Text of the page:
Aircraft RequirementsPilot RequirementsAirspace RequirementsTypes of Operations
Part 107Under 55lbs.Remote Pilot Certificate with SUAS RatingClass G, unless authorized or waivedDaylight, visual line of sight, 400ft AGL(unless within 400ft of a structure), not over people, etc.
Section 333As Required in the ExemptionPart 61 Certificate (Sport, Recreational, Private, Commercial, ATP, but not Student). Driver’s license or 3rd class medical.Within “Blanket” COA or Standards COA RequirementsAs defined by the exemption. Can be over 55lb+ or beyond visual line of sight.
Special Airworthiness Certificate (Experimental Category)Experimental Special Airworthiness Certificate.Part 61 Certificate (Sport, Recreational, Private, Commercial, ATP, but not Student).Within Standard COA RequirementsR&D, Showing Compliance with Regulations, Crew Training, Exhibition, Air Racing, Market Surveys. See Section 21.191.
Special Airworthiness Certificate (Restricted Category)Previously type certificated or manufactured & accepted by an Armed Force of the United States.Part 61 Certificate (Sport, Recreational, Private, Commercial, ATP, but not Student).Within Standard COA RequirementsAgriculture, forest and wildlife conservation, aerial surveying patrolling, weather control, aerial advertising,  or any other operation specified by the FAA. See Section 21.25.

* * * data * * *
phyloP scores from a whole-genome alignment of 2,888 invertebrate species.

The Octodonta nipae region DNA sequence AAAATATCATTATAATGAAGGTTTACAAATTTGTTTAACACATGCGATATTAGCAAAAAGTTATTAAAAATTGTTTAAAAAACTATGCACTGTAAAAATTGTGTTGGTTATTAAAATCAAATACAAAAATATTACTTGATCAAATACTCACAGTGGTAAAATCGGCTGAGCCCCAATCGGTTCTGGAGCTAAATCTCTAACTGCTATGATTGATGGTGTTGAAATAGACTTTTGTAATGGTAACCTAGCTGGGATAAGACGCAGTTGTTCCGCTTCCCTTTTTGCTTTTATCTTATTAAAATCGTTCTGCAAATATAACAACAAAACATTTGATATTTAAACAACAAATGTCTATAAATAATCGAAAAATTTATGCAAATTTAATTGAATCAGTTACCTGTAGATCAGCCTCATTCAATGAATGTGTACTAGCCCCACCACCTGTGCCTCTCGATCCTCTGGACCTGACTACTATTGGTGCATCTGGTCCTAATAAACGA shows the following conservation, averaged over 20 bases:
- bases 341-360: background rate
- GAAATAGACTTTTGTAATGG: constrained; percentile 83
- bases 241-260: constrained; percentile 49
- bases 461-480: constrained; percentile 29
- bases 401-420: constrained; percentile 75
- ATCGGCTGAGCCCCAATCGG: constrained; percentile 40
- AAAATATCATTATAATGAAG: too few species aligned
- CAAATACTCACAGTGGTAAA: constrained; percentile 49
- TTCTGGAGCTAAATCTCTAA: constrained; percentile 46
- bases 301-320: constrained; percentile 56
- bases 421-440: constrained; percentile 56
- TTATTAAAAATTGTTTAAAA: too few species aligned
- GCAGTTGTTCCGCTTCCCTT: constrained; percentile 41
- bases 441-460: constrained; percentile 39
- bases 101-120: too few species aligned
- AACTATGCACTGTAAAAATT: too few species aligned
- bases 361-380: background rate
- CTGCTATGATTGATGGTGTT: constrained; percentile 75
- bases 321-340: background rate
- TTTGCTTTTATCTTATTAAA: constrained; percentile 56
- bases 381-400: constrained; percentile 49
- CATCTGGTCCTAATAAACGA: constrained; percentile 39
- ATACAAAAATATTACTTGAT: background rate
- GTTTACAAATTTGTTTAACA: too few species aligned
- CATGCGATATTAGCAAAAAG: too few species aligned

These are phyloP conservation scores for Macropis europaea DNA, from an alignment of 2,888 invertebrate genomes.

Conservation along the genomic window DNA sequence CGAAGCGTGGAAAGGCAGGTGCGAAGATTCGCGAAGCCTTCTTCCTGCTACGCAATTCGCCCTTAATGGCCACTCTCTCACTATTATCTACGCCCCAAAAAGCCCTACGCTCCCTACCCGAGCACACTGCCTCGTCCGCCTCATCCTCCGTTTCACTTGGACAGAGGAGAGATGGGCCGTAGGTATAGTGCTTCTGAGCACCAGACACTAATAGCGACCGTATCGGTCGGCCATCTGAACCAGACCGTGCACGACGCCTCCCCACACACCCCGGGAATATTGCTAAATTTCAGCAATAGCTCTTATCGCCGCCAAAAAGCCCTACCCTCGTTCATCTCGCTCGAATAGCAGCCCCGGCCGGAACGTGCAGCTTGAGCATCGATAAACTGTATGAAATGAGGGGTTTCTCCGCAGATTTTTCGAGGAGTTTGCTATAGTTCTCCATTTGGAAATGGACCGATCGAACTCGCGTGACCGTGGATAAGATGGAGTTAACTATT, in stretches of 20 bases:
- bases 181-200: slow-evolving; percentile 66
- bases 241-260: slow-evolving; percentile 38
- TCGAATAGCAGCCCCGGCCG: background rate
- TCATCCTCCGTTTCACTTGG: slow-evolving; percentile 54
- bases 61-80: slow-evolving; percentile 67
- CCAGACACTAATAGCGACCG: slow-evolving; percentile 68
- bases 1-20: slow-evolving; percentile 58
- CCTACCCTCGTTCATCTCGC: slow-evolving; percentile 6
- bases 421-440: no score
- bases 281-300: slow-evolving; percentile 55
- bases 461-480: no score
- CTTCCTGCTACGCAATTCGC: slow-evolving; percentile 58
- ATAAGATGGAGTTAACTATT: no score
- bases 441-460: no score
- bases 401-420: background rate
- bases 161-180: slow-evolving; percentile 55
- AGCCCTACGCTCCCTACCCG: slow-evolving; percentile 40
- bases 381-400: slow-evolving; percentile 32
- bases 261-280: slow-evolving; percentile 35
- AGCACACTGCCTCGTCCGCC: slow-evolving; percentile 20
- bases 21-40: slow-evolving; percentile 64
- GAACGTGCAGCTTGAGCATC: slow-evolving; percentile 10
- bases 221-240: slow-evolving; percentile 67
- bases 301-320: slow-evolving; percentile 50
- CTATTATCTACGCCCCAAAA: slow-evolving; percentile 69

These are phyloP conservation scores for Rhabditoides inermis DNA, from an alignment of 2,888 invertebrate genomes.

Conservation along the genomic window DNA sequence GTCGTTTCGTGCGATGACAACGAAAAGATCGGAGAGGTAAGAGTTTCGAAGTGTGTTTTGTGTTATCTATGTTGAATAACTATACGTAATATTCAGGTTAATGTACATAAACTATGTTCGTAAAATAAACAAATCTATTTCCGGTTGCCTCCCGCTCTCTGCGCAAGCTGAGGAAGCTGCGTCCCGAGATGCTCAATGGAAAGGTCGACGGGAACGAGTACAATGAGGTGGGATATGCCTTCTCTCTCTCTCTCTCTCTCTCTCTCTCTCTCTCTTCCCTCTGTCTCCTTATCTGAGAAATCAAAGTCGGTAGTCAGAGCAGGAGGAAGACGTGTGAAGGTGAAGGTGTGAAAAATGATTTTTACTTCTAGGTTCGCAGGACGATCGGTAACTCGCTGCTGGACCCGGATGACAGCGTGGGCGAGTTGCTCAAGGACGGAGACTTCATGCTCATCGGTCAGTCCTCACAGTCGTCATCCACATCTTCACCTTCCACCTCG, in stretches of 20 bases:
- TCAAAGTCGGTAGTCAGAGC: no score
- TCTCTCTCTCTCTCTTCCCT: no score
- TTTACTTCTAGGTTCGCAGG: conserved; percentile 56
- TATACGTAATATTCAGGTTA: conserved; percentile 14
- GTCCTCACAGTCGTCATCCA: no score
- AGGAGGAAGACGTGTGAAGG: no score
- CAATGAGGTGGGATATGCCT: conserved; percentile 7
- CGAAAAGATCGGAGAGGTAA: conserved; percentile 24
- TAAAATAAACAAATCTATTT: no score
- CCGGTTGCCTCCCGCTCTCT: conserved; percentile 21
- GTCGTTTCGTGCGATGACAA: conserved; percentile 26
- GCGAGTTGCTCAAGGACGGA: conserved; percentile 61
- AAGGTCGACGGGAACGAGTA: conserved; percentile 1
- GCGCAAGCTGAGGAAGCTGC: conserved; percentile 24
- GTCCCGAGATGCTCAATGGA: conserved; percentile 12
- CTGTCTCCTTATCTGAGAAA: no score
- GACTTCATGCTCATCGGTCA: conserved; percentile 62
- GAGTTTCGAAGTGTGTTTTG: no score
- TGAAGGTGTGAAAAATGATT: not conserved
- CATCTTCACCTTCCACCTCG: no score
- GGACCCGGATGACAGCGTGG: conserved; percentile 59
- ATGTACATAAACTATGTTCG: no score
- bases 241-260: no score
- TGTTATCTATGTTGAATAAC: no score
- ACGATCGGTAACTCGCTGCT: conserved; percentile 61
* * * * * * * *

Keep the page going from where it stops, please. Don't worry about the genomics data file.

Standard Airworthiness CertificateNo small unmanned aircraft has this certification
Public “Blanket” COA (Version 1.2)Under 55lbs.Self-CertifyClass G & at or below 400ft AGL. Beyond 5/3/2 airport distance requiresments.Section 40102(a)(41) & 40125(a)(2) and within public “blanket” COA limitations.
Public COASelf-CertifySelf-CertifySelf-Certify49 USC §§ 40102(a)(41);  40125